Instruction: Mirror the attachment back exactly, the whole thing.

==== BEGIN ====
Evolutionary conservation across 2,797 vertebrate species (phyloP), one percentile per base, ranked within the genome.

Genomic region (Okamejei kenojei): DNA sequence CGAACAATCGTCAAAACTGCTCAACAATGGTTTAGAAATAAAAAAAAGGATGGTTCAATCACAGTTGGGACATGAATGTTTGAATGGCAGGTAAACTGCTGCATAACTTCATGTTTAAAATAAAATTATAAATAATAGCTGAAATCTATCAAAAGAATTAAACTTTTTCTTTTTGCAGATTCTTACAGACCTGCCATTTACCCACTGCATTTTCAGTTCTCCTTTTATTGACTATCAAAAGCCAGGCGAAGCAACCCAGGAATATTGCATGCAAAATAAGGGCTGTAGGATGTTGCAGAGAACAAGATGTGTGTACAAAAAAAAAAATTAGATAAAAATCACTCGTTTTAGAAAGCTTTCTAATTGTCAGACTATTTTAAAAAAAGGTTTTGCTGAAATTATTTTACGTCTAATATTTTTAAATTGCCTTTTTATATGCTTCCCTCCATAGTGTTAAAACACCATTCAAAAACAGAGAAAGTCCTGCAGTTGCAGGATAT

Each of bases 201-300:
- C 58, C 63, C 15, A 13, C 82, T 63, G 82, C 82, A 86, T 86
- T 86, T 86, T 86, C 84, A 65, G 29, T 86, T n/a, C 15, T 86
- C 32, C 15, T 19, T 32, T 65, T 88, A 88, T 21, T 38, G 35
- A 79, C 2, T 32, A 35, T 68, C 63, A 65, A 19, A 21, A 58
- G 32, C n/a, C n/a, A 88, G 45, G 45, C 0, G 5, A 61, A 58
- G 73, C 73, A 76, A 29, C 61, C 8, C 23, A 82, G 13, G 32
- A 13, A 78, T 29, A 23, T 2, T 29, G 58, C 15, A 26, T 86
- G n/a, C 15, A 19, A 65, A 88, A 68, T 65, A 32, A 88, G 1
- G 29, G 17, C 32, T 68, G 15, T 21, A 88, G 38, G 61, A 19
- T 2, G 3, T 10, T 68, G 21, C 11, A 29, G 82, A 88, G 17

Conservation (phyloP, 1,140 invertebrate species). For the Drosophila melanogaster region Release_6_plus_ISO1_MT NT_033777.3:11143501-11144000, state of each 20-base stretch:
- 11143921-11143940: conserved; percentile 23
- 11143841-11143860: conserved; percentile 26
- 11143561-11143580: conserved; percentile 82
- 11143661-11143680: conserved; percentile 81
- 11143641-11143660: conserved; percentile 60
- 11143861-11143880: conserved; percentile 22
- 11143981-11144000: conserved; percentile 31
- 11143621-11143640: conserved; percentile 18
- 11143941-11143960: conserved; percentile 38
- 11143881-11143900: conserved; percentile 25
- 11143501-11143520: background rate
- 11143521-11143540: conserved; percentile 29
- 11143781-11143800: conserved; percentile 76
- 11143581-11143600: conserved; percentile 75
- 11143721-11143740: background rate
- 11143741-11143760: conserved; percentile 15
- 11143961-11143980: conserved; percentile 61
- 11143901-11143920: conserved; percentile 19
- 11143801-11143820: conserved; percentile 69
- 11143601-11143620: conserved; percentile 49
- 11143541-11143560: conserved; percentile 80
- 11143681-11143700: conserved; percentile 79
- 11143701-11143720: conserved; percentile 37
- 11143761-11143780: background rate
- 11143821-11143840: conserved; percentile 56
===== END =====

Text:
Evolutionary conservation across 2,797 vertebrate species (phyloP), one percentile per base, ranked within the genome.

Genomic region (Okamejei kenojei): DNA sequence CGAACAATCGTCAAAACTGCTCAACAATGGTTTAGAAATAAAAAAAAGGATGGTTCAATCACAGTTGGGACATGAATGTTTGAATGGCAGGTAAACTGCTGCATAACTTCATGTTTAAAATAAAATTATAAATAATAGCTGAAATCTATCAAAAGAATTAAACTTTTTCTTTTTGCAGATTCTTACAGACCTGCCATTTACCCACTGCATTTTCAGTTCTCCTTTTATTGACTATCAAAAGCCAGGCGAAGCAACCCAGGAATATTGCATGCAAAATAAGGGCTGTAGGATGTTGCAGAGAACAAGATGTGTGTACAAAAAAAAAAATTAGATAAAAATCACTCGTTTTAGAAAGCTTTCTAATTGTCAGACTATTTTAAAAAAAGGTTTTGCTGAAATTATTTTACGTCTAATATTTTTAAATTGCCTTTTTATATGCTTCCCTCCATAGTGTTAAAACACCATTCAAAAACAGAGAAAGTCCTGCAGTTGCAGGATAT

Each of bases 201-300:
- C 58, C 63, C 15, A 13, C 82, T 63, G 82, C 82, A 86, T 86
- T 86, T 86, T 86, C 84, A 65, G 29, T 86, T n/a, C 15, T 86
- C 32, C 15, T 19, T 32, T 65, T 88, A 88, T 21, T 38, G 35
- A 79, C 2, T 32, A 35, T 68, C 63, A 65, A 19, A 21, A 58
- G 32, C n/a, C n/a, A 88, G 45, G 45, C 0, G 5, A 61, A 58
- G 73, C 73, A 76, A 29, C 61, C 8, C 23, A 82, G 13, G 32
- A 13, A 78, T 29, A 23, T 2, T 29, G 58, C 15, A 26, T 86
- G n/a, C 15, A 19, A 65, A 88, A 68, T 65, A 32, A 88, G 1
- G 29, G 17, C 32, T 68, G 15, T 21, A 88, G 38, G 61, A 19
- T 2, G 3, T 10, T 68, G 21, C 11, A 29, G 82, A 88, G 17

Conservation (phyloP, 1,140 invertebrate species). For the Drosophila melanogaster region Release_6_plus_ISO1_MT NT_033777.3:11143501-11144000, state of each 20-base stretch:
- 11143921-11143940: conserved; percentile 23
- 11143841-11143860: conserved; percentile 26
- 11143561-11143580: conserved; percentile 82
- 11143661-11143680: conserved; percentile 81
- 11143641-11143660: conserved; percentile 60
- 11143861-11143880: conserved; percentile 22
- 11143981-11144000: conserved; percentile 31
- 11143621-11143640: conserved; percentile 18
- 11143941-11143960: conserved; percentile 38
- 11143881-11143900: conserved; percentile 25
- 11143501-11143520: background rate
- 11143521-11143540: conserved; percentile 29
- 11143781-11143800: conserved; percentile 76
- 11143581-11143600: conserved; percentile 75
- 11143721-11143740: background rate
- 11143741-11143760: conserved; percentile 15
- 11143961-11143980: conserved; percentile 61
- 11143901-11143920: conserved; percentile 19
- 11143801-11143820: conserved; percentile 69
- 11143601-11143620: conserved; percentile 49
- 11143541-11143560: conserved; percentile 80
- 11143681-11143700: conserved; percentile 79
- 11143701-11143720: conserved; percentile 37
- 11143761-11143780: background rate
- 11143821-11143840: conserved; percentile 56